The active development of psychosomatics began after a group of scientists from the University of Chicago identified a link between stress and seven diseases: hypertension, bronchial asthma, ulcerative colitis, hyperthyroidism, neurodermatitis, rheumatoid arthritis, gastric and duodenal ulcers. This list was named the Chicago Seven (Holy Seven, Classic Seven).
- Seven Psychosomatic Diseases
- Hypertension, Arterial Hypertension
- Ulcerative Colitis, Gastric and Duodenal Ulcers
- Bronchial Asthma
- Neurodermatitis, Psoriasis
- Rheumatoid Arthritis
- Hyperfunction of the Thyroid Gland
- Inner Conflict
- Body Language
- Conditional Benefit
- Past Experience
- What’s Needed for Recovery
Seven Psychosomatic Diseases
After identifying the Chicago Seven, psychologists continued to explore the interrelation of mind and body. Since then (1932), the list of psychosomatic diseases has expanded significantly. Initially, diabetes, ischemia, and obesity were included, later acknowledging the stress connection with all known diseases. Let’s consider the classic version of the Chicago Seven with the addition of diabetes (the most popular list).
Hypertension, Arterial Hypertension
Cause: suppressed emotions, unprocessed traumas, emotional blockage. Particularly at risk are sensitive, emotional people and those who keep everything inside. These individuals resemble a boiling pot covered with a lid. If not opened, an explosion is inevitable. Focus in therapy: acknowledging and vocalizing feelings, releasing them.
Ulcerative Colitis, Gastric and Duodenal Ulcers
Causes of stomach and intestinal ulcers include:
These emotions arise when expectations aren’t met, and the individual doesn’t receive the expected support and care. Unable to express aggression, it begins to internally consume the person. Self-blame and self-criticism follow. The next stage of the disease is ulcerative colitis.
Ulcerative colitis develops against a backdrop of deep resentment, vulnerability, emotional instability, and a feeling of defenselessness. The person becomes so disillusioned with the world, a situation, or an individual that they decide to withdraw into themselves. Meanwhile, resentment and anger continue to internally consume them.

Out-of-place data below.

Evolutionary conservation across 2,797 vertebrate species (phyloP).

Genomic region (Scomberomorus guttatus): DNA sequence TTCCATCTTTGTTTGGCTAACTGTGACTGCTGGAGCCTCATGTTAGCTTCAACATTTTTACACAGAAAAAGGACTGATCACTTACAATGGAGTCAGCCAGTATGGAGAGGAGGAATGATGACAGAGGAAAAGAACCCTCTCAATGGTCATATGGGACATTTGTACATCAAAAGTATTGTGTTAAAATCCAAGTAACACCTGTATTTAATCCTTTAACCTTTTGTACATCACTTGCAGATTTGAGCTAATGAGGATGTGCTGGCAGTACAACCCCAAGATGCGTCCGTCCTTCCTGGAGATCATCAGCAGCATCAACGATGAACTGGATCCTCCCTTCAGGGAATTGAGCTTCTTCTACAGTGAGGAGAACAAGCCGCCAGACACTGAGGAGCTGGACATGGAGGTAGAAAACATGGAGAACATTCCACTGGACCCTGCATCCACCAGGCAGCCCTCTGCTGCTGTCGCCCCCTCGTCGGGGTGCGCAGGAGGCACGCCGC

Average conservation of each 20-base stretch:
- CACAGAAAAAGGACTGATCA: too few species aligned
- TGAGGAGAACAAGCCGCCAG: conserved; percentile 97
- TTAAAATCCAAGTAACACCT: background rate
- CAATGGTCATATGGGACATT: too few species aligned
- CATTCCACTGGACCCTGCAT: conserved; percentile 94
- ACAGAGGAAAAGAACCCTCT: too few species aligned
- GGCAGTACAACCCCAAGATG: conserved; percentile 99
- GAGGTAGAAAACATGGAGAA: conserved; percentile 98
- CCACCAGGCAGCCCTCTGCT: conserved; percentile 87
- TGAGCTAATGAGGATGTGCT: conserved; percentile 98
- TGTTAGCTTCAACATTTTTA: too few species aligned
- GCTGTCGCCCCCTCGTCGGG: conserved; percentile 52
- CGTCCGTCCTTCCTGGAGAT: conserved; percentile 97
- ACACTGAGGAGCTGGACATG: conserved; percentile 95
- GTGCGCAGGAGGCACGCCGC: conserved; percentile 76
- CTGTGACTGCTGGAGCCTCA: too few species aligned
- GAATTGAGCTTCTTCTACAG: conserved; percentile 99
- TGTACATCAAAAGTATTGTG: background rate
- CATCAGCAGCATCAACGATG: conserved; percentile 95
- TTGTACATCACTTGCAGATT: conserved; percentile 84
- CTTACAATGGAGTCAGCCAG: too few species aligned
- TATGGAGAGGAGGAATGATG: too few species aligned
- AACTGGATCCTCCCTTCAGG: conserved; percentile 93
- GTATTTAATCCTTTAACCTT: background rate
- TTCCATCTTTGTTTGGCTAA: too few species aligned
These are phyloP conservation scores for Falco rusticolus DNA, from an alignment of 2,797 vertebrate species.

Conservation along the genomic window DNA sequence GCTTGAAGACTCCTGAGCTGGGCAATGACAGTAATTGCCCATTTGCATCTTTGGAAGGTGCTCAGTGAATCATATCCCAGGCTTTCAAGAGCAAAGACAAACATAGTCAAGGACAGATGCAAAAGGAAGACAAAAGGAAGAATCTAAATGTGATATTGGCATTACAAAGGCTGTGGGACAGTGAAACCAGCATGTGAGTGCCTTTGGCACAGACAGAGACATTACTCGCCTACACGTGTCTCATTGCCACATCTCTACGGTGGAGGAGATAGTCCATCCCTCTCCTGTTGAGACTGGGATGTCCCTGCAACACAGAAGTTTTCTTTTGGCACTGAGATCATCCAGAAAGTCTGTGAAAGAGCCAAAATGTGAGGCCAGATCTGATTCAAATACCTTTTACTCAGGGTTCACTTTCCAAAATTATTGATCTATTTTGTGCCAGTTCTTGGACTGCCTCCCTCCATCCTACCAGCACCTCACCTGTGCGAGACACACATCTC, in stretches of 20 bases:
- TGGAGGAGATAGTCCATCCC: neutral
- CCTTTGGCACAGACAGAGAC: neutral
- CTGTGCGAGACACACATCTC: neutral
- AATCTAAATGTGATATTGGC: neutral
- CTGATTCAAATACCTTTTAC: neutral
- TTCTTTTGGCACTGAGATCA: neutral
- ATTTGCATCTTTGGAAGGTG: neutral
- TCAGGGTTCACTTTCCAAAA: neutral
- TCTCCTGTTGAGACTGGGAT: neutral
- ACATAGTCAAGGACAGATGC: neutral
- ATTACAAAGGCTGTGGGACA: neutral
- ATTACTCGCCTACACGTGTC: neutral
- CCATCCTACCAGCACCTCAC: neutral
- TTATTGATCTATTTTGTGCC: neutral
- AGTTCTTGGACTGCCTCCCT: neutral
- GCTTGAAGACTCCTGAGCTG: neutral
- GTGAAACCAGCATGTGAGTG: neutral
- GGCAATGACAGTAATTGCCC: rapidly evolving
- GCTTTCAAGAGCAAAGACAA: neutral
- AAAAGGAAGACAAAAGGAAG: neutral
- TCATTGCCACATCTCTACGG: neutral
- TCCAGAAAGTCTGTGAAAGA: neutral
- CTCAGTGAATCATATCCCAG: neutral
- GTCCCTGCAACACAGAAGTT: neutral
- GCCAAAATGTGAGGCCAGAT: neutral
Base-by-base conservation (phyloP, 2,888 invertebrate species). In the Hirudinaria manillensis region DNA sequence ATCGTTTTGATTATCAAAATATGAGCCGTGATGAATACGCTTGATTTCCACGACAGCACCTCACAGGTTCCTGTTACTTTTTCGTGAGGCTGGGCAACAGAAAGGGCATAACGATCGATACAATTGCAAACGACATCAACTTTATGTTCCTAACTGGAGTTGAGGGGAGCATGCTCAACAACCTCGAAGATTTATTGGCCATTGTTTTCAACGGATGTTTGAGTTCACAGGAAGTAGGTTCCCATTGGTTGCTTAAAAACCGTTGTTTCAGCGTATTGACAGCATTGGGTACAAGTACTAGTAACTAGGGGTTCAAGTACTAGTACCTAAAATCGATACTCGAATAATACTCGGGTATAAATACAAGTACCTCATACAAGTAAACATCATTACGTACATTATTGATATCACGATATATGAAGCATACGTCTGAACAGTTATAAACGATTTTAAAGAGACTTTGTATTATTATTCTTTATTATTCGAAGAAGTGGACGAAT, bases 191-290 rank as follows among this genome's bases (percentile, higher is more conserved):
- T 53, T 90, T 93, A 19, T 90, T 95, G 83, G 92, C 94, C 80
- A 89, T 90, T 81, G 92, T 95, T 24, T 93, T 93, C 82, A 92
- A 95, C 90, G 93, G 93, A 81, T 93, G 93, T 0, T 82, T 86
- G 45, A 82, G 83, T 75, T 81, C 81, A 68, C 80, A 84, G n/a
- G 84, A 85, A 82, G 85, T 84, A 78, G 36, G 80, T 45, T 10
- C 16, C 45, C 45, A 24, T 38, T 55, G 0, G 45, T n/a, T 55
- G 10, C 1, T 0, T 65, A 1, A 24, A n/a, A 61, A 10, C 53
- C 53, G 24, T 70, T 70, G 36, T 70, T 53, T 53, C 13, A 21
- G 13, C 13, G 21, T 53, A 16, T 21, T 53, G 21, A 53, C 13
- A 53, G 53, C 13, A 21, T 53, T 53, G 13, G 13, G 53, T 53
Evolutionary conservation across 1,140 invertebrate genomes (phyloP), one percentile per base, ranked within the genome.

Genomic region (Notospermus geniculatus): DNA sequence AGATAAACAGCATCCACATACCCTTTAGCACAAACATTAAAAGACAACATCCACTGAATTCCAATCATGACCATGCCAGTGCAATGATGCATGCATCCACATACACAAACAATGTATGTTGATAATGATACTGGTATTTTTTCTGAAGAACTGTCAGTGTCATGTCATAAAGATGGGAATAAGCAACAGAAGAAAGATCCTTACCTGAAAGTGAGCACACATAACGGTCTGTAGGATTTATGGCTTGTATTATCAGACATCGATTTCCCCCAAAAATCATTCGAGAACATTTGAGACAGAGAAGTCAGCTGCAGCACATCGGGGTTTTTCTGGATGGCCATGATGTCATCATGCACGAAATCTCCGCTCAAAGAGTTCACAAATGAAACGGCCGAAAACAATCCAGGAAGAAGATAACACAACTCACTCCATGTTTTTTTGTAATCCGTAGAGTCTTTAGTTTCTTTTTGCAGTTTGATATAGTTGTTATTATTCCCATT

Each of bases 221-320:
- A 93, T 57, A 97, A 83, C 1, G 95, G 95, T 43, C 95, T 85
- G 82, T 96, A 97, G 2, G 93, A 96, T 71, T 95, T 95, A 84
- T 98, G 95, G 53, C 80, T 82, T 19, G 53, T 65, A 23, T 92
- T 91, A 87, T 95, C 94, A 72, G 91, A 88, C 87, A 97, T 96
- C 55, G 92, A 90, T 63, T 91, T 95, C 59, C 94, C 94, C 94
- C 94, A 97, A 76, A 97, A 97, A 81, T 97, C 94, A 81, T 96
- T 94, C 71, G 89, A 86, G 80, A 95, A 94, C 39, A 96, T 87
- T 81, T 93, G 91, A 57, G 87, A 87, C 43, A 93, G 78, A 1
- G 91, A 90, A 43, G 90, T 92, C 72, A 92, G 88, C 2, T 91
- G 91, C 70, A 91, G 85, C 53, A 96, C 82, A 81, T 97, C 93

Focus in psychotherapy: boosting self-esteem, gestalt therapy, affirmations.
Causes: suppressed aggression, fear, restraint. Asthma affects dependent, indecisive individuals. They feel as if someone is cutting off their oxygen with excessive care and total control. These individuals don’t feel free, unable to breathe freely.
The predisposition often arises in childhood, due to either overprotection or a lack of love and attention. Asthma may be a cry for attention and care or a way to express accumulated resistance.
Helpful in treatment: relaxation, art therapy, affirmations.
Diabetes results from chronic dissatisfaction with life. Family and work conflicts, constant overloads, aversion to work, inability to relax and enjoy life, pessimism – all lead to diabetes. Such individuals lack meaning and purpose in life, not recognizing its value. Underlying all this is an unmet need for love and closeness.
Helpful in psychotherapy: positive and existential psychotherapy, gratitude lessons.
Skin diseases develop in sensitive, vulnerable individuals. The need for attention, fear, and helplessness become the reasons for the disease. Through the disease, the person says, “Look what you have done to me!”
These individuals often find themselves in unpleasant situations, living a victim narrative. The origin of such a narrative lies in childhood. The issue might be in the mother-child relationship, possibly involving emotional alienation or rejection. Through the mother’s warmth and care, we learn about the world. If the mother is emotionally cold, the world is perceived as dangerous and frightening.
Important! Both overprotection and emotional coldness from parents have a detrimental effect on a child’s development. This leads to a desire to isolate oneself from the world, become independent, and find one’s true self. This is reflected in skin flaking and irritation, as if the person is shedding their skin.
Focus in treatment: enhancing self-esteem, developing communication skills, group psychotherapy.
Develops from disappointment, resentment, bitterness, anger, unfulfilled need for love. The disease restricts joint mobility and deforms them, similar to the emotional sphere of such individuals. They suppress or ignore their emotions, being secretive and restrained in expressing feelings.